Aerobic and Resistance Exercise for People with Type 2 Diabetes

Thursday October 30, 2014

In honor of Diabetes Awareness Month in November, UNC Wellness Centers at Northwest Cary will hold a lecture titled “Diabetes and Pre-diabetes: Eat, Move, and De-Stress.  The lecture will occur on November 12 from 6:30-7:30pm.  The information presented on this topic “Aerobic and Resistance Exercise for People with Type 2 Diabetes,” will be written in three parts.  The first part will provide a brief overview of the latest statistics, symptoms and treatment options for people who have Type 2 Diabetes.  Specifically, the exercise treatment recommendations in part one will be general in nature however; part two and three will consist of a more detailed aerobic and resistance exercise protocol that may allow for people who have Type 2 diabetes to follow upon receiving approval to exercise from their health care provider. The new cases of people with Type 2 Diabetes are increasing at an alarming rate and since exercise is an important part of the equation, this information may be of value to people who want more specifics in terms of an easy to follow exercise protocol.

According to the American Diabetes Association (ADA), data released in June 2014 from the National Diabetes Statistics Report revealed that the prevalence of diabetes in 2012 was 29.1 million Americans. From this number, 21 million were diagnosed and 8.1 were undiagnosed. This report also included the figures of prevalence in seniors, (11.8 million) new cases (1.7 million), pre-diabetes (86 million age 20 and older) and deaths (total 234,051). The most common type of diabetes is type 2. People with type 2 diabetes experience difficulty where their fat, liver and muscle cells do not respond properly to insulin which results in a condition called insulin resistance. Although most of the people diagnosed with type 2 diabetes are overweight, this disease can occur in thin people (usually the elderly) as well.

Early symptoms of diabetes may include the following:
• Bladder, kidney, skin, or other infections that are more frequent or heal slowly
• Fatigue
• Hunger
• Increased thirst
• Increased urination

If you experience any of these symptoms to also include blurred vision, erectile dysfunction (men) and pain or numbness in the feet of hands, please talk with your health care provider.

With regards to the treatment of diabetes, nutrition and physical activity are very important. The ADA has list of 10 superfoods that have a low glycemic index and provide key nutrients that are lacking in the typical western diet. For additional recommendations on nutrition, talk with your physician, nurse and dietitian. For help with the physical activity recommendations, talk with your physician to get approval to exercise and then seek proper help from a qualified health and fitness professional to ensure that you are exercising safely and correctly. The ADA also has some recommendations for physical activities.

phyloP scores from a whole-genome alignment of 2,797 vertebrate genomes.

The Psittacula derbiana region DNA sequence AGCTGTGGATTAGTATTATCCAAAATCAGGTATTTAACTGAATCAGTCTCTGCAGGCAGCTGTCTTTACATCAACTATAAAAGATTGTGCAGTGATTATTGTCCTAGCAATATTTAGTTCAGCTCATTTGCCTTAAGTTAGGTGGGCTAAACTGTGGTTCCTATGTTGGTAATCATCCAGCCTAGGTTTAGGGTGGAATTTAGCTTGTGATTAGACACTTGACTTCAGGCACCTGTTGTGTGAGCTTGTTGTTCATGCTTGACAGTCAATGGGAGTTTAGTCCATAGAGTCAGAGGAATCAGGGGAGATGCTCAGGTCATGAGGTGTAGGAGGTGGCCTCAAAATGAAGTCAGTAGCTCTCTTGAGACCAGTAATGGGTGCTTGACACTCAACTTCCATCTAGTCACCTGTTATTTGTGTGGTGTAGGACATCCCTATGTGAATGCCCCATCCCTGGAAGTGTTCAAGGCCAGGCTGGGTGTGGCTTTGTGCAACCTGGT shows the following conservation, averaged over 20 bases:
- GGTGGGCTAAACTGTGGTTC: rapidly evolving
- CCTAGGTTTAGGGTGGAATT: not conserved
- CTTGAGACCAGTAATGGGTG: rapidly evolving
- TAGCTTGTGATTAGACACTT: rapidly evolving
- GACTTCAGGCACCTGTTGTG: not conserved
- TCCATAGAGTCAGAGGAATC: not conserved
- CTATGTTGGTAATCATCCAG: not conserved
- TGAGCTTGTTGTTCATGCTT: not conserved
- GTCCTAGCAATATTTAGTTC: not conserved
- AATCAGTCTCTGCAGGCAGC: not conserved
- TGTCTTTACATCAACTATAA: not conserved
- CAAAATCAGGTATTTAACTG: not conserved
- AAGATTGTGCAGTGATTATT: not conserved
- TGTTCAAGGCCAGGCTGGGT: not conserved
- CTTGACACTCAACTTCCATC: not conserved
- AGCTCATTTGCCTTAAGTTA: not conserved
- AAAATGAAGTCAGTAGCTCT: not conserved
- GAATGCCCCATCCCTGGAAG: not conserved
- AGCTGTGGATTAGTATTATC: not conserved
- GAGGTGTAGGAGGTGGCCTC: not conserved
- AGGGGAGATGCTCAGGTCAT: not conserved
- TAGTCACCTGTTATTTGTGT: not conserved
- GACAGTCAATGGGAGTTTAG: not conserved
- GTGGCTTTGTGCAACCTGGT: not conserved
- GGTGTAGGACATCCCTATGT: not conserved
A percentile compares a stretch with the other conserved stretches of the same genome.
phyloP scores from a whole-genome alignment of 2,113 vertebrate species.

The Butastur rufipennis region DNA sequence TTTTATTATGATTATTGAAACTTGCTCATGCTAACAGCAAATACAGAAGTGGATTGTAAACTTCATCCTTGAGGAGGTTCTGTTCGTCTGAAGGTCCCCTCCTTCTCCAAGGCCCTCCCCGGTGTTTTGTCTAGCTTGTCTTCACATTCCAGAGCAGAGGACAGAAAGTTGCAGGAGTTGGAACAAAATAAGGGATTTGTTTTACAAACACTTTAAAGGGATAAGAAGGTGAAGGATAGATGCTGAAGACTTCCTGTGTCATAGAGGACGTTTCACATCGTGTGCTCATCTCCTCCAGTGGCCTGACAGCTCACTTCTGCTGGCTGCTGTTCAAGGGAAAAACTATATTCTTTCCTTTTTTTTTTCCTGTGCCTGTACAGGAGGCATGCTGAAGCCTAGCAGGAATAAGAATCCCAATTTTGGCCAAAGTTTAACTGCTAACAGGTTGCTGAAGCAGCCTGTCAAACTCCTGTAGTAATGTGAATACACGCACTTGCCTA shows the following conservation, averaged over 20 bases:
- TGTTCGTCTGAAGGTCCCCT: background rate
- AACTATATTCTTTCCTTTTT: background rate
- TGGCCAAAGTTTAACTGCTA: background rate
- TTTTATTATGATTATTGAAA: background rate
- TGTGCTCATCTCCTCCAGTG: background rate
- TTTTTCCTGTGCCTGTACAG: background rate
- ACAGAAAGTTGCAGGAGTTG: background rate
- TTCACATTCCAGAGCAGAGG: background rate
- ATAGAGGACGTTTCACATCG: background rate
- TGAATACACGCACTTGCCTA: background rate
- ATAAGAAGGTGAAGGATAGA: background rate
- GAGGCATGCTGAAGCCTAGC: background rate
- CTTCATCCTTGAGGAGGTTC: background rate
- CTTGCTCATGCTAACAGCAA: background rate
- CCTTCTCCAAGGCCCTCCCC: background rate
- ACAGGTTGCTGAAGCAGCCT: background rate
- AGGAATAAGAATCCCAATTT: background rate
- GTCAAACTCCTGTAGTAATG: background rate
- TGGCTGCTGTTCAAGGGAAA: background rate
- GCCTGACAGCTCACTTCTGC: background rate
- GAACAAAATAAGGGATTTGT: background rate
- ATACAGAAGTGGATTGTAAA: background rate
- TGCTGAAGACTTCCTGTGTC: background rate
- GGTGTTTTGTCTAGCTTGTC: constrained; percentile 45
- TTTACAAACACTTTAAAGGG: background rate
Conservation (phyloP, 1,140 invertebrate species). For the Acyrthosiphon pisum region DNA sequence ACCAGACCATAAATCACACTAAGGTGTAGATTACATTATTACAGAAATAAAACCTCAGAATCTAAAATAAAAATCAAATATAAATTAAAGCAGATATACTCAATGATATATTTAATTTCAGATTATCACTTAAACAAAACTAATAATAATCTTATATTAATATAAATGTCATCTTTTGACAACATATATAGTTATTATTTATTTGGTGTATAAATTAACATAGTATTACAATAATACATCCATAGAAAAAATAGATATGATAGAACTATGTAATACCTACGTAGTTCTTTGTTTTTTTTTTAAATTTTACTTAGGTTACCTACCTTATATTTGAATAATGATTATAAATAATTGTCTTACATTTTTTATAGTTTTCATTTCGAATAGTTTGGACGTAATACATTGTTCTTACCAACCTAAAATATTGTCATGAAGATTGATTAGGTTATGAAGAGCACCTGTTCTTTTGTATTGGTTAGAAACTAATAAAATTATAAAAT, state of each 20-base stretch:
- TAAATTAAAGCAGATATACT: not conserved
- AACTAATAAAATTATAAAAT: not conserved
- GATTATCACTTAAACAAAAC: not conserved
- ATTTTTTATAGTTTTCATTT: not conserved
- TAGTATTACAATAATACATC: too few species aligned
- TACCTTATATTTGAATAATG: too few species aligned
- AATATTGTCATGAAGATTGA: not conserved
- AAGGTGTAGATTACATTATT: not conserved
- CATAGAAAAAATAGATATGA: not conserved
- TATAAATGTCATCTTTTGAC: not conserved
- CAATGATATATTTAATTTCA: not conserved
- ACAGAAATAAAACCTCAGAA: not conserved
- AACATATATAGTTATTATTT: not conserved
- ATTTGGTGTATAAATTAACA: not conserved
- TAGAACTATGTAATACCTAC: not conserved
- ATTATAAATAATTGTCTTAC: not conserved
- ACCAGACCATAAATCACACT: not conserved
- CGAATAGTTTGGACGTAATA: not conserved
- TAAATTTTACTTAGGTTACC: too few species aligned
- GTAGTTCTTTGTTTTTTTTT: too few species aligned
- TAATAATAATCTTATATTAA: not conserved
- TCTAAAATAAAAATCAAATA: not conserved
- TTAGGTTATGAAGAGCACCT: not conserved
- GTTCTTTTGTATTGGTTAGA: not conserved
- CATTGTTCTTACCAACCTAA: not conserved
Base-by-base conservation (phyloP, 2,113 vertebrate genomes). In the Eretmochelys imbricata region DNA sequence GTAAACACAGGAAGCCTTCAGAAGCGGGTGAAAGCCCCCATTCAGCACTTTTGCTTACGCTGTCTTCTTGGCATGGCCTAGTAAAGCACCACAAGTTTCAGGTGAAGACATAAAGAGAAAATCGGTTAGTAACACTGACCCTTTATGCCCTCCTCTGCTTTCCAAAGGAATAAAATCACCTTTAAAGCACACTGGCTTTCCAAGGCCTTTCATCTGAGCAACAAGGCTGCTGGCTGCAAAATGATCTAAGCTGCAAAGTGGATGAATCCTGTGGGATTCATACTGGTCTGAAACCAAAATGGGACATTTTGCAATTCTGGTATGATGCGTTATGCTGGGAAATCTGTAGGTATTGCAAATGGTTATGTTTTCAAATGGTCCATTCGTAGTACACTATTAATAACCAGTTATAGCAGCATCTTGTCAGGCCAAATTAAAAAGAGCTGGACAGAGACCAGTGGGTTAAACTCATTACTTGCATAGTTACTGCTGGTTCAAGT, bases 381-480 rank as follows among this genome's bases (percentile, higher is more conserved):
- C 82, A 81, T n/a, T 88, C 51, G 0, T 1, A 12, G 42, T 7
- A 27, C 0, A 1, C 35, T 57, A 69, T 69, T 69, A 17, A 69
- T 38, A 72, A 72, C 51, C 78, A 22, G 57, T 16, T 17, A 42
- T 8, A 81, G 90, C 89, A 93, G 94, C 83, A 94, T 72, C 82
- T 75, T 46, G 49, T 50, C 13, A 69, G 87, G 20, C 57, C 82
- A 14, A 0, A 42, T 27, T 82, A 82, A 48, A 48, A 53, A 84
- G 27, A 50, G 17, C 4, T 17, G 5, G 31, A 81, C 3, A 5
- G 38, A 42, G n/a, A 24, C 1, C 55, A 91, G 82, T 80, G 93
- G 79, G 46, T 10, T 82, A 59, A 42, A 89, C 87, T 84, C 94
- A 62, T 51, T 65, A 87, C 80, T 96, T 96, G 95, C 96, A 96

Exercise recommendations
The ADA recommends 30 minutes of moderate-to-vigorous intensity aerobic exercise at least 5 days a week or a total of 150 minutes per week and strength training at least 2 times per week.

Aerobic exercises may include the following:
•Brisk walking (outside or inside on a treadmill)
•Bicycling/Stationary cycling indoors
•Low-impact aerobics
•Swimming or water aerobics
•Playing tennis
•Stair climbing

Strength training may include the following:
•Weight machines or free weights at the gym
•Using resistance bands
•Lifting light weights or objects like canned goods or water bottles at home
•Calisthenics or exercises that use your own body weight to work your muscles (examples are pushups, sit ups, squats, lunges, wall-sits and planks)
•Classes that involve strength training

In addition to these recommendations, new research has emerged on the benefits of interval training to help people with diabetes control their blood sugar level. Next month in part two of this three part series of Aerobic and Resistance Exercise for People with Diabetes, I will reveal more details about this research and offer additional recommendations for starting and following a SMART exercise program.

Written by: Patrick Service, Personal Trainer at Northwest Cary